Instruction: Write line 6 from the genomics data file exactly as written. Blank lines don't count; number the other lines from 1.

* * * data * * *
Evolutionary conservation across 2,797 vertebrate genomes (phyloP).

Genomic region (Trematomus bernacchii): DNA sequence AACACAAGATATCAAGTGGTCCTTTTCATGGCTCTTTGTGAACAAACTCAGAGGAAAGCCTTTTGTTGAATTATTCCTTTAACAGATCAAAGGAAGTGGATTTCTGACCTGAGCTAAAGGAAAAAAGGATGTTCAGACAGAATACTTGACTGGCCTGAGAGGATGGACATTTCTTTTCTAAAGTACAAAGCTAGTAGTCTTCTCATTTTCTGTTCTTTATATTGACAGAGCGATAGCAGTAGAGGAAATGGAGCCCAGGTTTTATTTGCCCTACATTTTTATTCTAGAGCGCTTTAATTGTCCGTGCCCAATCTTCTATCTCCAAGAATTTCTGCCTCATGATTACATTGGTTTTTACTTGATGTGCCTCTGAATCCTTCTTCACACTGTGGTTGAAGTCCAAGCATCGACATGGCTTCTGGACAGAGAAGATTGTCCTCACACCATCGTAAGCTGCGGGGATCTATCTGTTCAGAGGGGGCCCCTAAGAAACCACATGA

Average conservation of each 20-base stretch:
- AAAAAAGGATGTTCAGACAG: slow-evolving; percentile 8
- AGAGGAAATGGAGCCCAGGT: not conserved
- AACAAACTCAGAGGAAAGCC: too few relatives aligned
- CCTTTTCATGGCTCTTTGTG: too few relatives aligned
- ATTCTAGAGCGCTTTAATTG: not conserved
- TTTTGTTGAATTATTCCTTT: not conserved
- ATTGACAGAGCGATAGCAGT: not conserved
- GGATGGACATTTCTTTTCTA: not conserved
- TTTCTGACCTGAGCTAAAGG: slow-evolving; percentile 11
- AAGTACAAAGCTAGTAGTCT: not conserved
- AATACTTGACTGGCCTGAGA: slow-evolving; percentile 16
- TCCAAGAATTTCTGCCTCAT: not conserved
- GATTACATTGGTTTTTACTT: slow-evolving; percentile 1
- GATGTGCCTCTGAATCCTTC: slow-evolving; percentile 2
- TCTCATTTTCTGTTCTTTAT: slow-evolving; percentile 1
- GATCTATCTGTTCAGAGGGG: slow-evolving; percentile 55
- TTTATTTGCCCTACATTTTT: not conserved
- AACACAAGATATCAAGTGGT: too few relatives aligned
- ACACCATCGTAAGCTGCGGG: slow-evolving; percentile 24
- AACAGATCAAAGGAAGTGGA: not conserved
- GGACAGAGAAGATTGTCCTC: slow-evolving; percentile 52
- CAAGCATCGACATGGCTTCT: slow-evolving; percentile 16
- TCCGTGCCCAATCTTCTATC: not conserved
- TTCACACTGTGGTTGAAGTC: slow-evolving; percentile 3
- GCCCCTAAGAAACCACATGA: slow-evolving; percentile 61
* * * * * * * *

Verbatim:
- AACAAACTCAGAGGAAAGCC: too few relatives aligned